11 When I was a child, I spoke as a child, I understood as a child, I thought as a child; but when I became a man, I put away childish things. 12 For now we see in a mirror, dimly, but then face to face. Now I know in part, but then I shall know just as I also am known.

13 And now abide faith, hope, love, these three; but the greatest of these is love.


If you are interested in seeing how imagination can influence reality in a positive way, check out The Pleiadians by Dr. Bill Guillory, President of Innovations International, an organization that specializes in the areas of diversity, inclusion, and transformation.

5 replies »

  1. Reblogged this on Seriously Tripping Through Life and commented:
    As I’ve tripped through life, I have encountered enough of myself in others that I cannot deny the reality that our Universe is at the same time both diverse and inclusive and yet eternally One. In Jesus’ teachings I see an invitation to see the world from the God’s eye view–the view of unconditional Love.


      • You go Pedro! What you said makes so much sense to me. I also had the experience when young of living in a neighborhood where there was diversity and found that I responded to each person as an individual rather than what their to their race, creed, sexual orientation, etc. and am in agreement with you — diversity is reality and it is our fear that leads us down the road of needing exclusivity.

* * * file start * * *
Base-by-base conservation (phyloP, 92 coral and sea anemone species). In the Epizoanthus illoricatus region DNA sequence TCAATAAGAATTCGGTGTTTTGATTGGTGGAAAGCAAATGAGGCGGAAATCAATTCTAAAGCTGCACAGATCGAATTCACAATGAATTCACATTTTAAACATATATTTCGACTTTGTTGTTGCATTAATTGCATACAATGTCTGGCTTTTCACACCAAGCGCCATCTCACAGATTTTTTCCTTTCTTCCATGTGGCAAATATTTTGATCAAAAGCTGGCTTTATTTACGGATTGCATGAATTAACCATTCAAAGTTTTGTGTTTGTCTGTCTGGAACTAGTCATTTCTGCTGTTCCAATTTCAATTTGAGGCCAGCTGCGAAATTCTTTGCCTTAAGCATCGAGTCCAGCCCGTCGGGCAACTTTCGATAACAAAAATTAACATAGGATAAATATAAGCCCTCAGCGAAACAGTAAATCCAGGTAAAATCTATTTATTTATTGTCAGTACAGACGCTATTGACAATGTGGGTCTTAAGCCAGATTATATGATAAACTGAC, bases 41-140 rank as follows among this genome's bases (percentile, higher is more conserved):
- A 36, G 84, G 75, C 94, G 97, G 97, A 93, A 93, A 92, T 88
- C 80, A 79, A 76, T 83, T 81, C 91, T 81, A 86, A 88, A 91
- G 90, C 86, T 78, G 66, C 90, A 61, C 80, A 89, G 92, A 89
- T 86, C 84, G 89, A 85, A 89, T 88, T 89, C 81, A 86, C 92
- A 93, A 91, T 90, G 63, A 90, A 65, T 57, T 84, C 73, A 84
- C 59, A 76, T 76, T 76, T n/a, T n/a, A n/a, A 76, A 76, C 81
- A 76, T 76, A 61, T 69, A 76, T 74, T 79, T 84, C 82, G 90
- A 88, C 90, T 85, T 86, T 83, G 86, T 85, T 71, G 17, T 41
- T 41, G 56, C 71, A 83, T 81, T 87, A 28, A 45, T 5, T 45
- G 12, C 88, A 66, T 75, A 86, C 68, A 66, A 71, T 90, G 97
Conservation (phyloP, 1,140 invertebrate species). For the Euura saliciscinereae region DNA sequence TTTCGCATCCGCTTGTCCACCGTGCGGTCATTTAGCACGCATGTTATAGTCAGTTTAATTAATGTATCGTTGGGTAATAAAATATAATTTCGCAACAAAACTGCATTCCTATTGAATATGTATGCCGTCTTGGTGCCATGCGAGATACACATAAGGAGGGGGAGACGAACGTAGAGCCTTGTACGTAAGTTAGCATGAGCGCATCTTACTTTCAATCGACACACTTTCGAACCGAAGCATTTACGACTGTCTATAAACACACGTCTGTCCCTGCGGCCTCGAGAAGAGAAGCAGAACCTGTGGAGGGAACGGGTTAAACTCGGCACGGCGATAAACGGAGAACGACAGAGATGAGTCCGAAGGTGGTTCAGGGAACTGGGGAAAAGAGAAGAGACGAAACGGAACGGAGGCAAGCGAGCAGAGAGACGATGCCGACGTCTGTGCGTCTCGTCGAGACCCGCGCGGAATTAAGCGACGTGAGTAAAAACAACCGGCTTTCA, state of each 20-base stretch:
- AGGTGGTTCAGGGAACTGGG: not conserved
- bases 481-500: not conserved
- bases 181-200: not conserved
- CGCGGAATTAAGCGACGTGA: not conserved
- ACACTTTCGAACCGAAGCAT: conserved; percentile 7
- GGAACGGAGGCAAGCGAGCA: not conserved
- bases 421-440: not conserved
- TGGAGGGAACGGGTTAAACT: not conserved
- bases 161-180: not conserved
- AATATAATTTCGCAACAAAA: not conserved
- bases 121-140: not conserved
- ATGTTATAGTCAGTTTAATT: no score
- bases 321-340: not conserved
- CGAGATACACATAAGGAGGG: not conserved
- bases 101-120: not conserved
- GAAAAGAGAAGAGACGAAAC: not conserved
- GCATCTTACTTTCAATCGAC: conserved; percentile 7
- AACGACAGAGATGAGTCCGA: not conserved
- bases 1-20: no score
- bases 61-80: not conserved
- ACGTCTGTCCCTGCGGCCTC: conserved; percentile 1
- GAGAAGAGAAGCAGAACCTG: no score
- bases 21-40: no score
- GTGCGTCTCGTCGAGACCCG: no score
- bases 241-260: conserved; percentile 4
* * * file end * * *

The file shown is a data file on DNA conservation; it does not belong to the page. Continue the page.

I’m glad I listened to you today.


        • I am glad you listened as well so that we could have this exchange. The more I live the more I am able to articulate that which has always been evident to me–we are One. We are hiding pieces of ourselves in others and when we close our hearts to those who come as our mirrors, we miss out on knowing ourselves more deeply. Thank you for your courage to share you with others and for commenting on this post. When we comment on things that speak to us, we are making an imprint on the world. We are casting our vote on that for which we speak up. it is a simple way to be a part of creating a world of awareness. If you know others who might be like minded, pass this on. The internet makes it easier for us to find each other. We might as well take advantage of the opportunity.